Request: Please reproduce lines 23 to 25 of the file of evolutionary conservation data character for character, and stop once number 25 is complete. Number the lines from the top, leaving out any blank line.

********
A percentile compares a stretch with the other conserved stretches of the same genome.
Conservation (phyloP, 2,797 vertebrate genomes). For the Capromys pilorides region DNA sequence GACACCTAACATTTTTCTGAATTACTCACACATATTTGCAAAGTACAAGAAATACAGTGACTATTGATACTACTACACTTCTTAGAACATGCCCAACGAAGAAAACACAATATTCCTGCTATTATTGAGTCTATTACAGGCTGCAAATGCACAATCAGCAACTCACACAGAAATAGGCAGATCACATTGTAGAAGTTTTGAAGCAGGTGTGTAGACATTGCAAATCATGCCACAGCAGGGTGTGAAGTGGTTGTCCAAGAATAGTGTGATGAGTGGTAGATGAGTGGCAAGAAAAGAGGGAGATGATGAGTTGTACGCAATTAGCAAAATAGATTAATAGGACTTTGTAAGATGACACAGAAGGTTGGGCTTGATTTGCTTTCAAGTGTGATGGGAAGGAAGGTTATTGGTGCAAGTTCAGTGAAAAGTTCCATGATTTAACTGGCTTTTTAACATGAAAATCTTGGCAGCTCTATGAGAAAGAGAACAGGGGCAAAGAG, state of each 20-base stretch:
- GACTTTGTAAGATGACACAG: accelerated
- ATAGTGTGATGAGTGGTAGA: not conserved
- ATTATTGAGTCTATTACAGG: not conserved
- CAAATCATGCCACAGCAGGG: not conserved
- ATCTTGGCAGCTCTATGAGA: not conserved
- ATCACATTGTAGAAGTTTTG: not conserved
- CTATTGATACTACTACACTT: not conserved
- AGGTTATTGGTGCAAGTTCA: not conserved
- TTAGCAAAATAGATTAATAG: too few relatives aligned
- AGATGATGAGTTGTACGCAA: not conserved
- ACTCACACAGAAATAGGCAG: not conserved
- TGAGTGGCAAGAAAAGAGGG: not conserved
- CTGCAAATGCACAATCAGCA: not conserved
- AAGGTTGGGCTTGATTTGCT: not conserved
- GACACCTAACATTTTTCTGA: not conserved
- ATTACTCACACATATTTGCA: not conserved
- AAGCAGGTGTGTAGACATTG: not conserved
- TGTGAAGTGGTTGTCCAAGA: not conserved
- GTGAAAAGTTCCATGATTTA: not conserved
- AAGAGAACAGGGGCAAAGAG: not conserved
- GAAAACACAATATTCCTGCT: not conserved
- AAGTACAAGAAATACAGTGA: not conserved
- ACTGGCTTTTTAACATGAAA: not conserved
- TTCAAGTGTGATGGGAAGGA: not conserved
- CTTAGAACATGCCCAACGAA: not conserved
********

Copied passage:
- GAAAACACAATATTCCTGCT: not conserved
- AAGTACAAGAAATACAGTGA: not conserved
- ACTGGCTTTTTAACATGAAA: not conserved